I am delighted to share another beautiful submission from one our newest Wisdom Council members. Read on for Michael Moore’s “Reflections on the Contemplative Life.”
What is Contemplative Life? When I first became aware of the term, I associated it with Monks and Nuns in Monasteries and Convents who lived in relative isolation from the outside world. To be honest, I didn’t really see how it could apply to me during my 21 years as a US Air Force Chaplain. That understanding began to turn during the last three years I was in the Air Force. I found myself going through a divorce and a crisis of faith. I was also becoming increasingly disillusioned with the Chaplain Corps and was trying to discern what was next. As I faced retirement and the next step (going back into the church as a pastor) I found myself spending time on the Gulf listening to the waves crashing ashore. During that time, living alone, I had plenty of time in the silence. However, at that point in my life, silence was threatening because in that silence I had to face myself and all my fears and failures. Over time and with healing, silence became less of a threat and more of a comfort to me. Photography slowly became a method of contemplation in this journey of life.
I received my first camera when I was twelve years old. It was a hand-me-down from my Mom. Over the years I took hundreds of pictures, but it was only to document the “where I have been and what we have seen” moments. As I faced the changes and challenges before me, I began to see photography as something more than just compiling pictures. This was an incredibly slow process for me as I allowed my perspective to change. It wasn’t until I took a course on Thomas Merton and sat with some of his pictures in the Chapel during worship that I began to see how the Contemplative life could be expressed in a way that was familiar to me. Thanks to Thomas Merton and our own dear Abbess Christine, photography is becoming a lens for receiving what God offers and an opportunity to simply Be Still.
Life rushes on for so many people today. My wife Denise and I love to go hiking in our backyard, the Rocky Mountain National Park in Estes Park, Colorado. On the trails and roadways, we see so many people rushing by us to check some item off their list before scurrying off frantically to capture their next moment. Last Fall, we were intentionally hiking off the main trail and simply breathing in the atmosphere and stillness of the moment. As we walked, we were both taking pictures and simply receiving what God had for us in those moments. Out of the corner of my eye, I spotted antlers in the brush. We were in the presence of a mature Bull Moose who was taking a siesta underneath a tree. From a safe distance we spent the next 45 minutes communing with our new friend. He knew we were there as we acknowledged him, but the calm of the moment invited the three of us to simply Be Still. As he rose to leave, he looked at us and stood still so we could receive some wonderful images with our cameras. If we had been rushing through the park as so many of our visitors do, we would have missed out on this sacred moment.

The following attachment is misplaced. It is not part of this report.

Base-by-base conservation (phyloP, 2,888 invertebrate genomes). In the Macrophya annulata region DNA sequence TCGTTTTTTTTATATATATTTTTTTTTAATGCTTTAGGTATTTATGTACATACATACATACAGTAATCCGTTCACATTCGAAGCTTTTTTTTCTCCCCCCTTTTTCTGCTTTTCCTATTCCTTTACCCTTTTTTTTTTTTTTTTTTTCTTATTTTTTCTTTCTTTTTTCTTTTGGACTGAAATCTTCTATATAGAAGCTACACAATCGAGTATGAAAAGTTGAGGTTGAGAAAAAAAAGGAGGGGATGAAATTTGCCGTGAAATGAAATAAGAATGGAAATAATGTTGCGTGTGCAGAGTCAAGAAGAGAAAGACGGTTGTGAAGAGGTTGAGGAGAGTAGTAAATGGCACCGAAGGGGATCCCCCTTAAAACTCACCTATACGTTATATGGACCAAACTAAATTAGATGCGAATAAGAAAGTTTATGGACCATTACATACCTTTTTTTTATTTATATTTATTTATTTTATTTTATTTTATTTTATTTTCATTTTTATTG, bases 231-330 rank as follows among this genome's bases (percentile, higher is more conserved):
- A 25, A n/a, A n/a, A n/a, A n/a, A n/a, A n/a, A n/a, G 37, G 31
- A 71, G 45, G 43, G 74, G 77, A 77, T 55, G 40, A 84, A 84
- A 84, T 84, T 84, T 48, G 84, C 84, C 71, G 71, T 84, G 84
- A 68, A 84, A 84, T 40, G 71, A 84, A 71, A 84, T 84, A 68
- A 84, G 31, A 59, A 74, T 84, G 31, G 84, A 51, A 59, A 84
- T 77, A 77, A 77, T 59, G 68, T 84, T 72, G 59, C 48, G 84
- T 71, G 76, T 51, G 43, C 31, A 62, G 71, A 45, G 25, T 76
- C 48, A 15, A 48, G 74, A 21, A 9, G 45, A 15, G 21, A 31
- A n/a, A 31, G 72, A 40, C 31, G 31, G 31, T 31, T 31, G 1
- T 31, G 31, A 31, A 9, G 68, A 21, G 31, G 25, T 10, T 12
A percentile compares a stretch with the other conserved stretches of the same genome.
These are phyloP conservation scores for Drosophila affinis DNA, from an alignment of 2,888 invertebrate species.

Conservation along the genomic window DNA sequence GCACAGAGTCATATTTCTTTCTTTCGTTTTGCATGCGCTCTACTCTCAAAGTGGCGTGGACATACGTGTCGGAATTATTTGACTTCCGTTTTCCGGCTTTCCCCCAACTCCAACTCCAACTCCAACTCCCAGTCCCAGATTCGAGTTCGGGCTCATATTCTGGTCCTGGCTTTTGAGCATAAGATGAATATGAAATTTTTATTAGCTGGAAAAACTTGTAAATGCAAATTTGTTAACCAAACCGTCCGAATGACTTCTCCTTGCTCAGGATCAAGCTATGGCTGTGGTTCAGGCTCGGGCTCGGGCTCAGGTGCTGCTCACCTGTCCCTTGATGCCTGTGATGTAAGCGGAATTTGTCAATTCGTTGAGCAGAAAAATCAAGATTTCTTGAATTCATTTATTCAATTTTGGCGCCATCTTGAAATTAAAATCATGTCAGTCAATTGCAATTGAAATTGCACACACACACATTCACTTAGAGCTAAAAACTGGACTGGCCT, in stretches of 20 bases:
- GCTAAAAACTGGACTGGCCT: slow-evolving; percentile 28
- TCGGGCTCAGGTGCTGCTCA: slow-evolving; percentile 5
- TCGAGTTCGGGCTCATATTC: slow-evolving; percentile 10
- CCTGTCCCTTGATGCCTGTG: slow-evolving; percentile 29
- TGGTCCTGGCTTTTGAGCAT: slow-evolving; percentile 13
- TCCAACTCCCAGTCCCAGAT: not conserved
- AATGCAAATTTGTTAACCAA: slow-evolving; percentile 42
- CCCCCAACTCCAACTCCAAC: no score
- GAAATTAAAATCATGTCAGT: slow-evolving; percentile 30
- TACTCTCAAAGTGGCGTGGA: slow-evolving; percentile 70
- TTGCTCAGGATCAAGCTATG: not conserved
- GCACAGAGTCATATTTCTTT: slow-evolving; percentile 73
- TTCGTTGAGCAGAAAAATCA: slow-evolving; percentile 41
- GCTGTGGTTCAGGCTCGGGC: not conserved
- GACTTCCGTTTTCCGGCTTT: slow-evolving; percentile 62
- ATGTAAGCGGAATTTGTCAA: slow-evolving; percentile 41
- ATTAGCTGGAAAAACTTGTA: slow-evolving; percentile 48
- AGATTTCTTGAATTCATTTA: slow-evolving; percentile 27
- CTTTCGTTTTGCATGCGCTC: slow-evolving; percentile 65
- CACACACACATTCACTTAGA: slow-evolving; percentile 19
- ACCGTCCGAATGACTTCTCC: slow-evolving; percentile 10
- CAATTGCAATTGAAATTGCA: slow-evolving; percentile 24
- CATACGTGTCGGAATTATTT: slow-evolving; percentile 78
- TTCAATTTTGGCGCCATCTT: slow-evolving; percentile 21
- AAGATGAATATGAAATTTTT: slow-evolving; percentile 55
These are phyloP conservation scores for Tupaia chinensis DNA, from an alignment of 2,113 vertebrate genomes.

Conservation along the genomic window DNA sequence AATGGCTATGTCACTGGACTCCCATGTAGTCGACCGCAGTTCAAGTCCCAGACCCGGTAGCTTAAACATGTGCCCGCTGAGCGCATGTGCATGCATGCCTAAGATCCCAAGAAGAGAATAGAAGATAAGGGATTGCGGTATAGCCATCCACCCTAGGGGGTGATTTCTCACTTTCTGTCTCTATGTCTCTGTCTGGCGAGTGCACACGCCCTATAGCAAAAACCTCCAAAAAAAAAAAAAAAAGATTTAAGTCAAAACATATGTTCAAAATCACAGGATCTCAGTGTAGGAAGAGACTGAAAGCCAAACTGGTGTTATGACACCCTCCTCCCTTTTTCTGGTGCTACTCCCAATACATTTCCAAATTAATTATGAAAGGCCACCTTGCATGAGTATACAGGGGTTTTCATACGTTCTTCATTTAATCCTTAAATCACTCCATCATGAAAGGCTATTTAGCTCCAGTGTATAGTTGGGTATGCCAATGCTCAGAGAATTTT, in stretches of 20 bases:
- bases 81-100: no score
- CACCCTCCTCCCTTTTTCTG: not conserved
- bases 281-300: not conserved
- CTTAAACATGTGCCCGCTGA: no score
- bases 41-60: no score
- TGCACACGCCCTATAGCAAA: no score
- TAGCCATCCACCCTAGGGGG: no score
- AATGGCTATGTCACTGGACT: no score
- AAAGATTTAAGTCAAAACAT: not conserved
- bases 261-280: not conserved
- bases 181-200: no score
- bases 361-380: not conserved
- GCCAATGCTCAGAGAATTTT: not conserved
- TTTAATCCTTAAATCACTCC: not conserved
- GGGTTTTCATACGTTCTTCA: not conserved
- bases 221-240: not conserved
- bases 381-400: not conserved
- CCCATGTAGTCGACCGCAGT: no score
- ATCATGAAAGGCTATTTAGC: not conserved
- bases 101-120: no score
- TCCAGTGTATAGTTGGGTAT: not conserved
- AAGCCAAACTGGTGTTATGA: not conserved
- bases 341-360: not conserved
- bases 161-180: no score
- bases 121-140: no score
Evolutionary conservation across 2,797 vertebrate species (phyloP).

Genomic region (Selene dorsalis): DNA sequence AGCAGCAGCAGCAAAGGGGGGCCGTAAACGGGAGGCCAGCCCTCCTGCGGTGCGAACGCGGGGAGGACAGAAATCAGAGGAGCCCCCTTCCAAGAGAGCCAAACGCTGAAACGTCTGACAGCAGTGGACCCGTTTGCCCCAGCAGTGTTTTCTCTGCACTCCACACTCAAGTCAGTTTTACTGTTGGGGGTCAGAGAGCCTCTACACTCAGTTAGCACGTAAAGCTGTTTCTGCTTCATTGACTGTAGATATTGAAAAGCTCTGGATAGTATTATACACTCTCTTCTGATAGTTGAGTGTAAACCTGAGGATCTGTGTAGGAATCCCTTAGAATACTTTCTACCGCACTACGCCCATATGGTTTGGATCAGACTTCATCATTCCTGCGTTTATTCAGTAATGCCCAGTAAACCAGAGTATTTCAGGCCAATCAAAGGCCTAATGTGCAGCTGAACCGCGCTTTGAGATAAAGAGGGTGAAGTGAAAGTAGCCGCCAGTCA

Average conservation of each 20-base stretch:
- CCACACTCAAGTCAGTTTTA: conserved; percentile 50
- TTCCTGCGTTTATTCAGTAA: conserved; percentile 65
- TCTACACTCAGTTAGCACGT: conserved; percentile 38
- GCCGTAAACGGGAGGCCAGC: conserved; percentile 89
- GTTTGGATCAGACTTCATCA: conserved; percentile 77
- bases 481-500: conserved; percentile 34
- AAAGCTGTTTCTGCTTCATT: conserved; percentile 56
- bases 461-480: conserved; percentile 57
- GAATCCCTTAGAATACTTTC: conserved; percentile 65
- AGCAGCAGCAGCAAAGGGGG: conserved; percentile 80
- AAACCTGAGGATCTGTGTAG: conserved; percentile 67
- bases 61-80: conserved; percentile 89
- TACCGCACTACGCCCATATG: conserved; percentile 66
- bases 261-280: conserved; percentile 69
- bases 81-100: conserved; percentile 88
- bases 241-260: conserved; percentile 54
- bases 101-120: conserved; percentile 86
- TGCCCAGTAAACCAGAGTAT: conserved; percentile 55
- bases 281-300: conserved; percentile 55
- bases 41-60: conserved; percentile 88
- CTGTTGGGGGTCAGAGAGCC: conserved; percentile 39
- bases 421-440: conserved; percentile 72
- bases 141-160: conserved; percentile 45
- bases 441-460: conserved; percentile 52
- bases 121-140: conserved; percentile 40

The idea of the contemplative life has been transformed from my initial thoughts years ago that I related at the beginning of this blog. That is part of the beauty of the invitation offered by Abbess Christine and the Abbey of the Arts community. Being invited to become Monks in the World is an invitation to slow down amid the frantic hurry and scurry of life today. It is an invitation to simply Be Still in the moment and breathe in what the Spirit is offering us. It is an opportunity to see and experience life in a different way.
After two funerals on a recent Friday and Saturday and worship and a meeting after worship, even though I was exhausted, Denise and I went into the Park with our cameras. Our godson and his girlfriend were visiting and so we wanted to help them enjoy Rocky. As cars whizzed by us, we drove slowly and intentionally until we received the gift of a moment with another Bull Elk who was busy resting and re-growing his antlers. We received, in that moment, a treasured gift. This is a lifelong learning process for me as it is for each one of us. In the midst of more Hospice visits and meetings at church, I need to remind myself again and again to slow down for a moment. In that moment, to take a sacred pause and simply Be Still. That, dear reader, is the gift of the contemplative living!
Michael Moore is a retired USAF Chaplain and pastor in the Presbyterian Church (USA) who currently lives in Estes Park, Colorado with his wife and partner in life and ministry, Denise. His undergraduate degree is in Business Administration (University of Wisconsin at Eau Claire) and he earned his Master of Divinity degree from United Theological Seminary of the Twin Cities (Saint Paul, MN). He served two small yoked Presbyterian Churches in rural Fergus Falls, MN for three years before going on Active Duty with the USAF for 21 years. Following his retirement, he served a church in Florida for four years before going to his current call in Estes Park in 2015. He has a Certificate in Christian Spiritual Formation from Columbia Presbyterian Theological Seminary in Decatur, GA. A writer and photographer, you can find him blogging at ScotsIrishPadre.blog or at GodSpaceLight.com as a member of that community.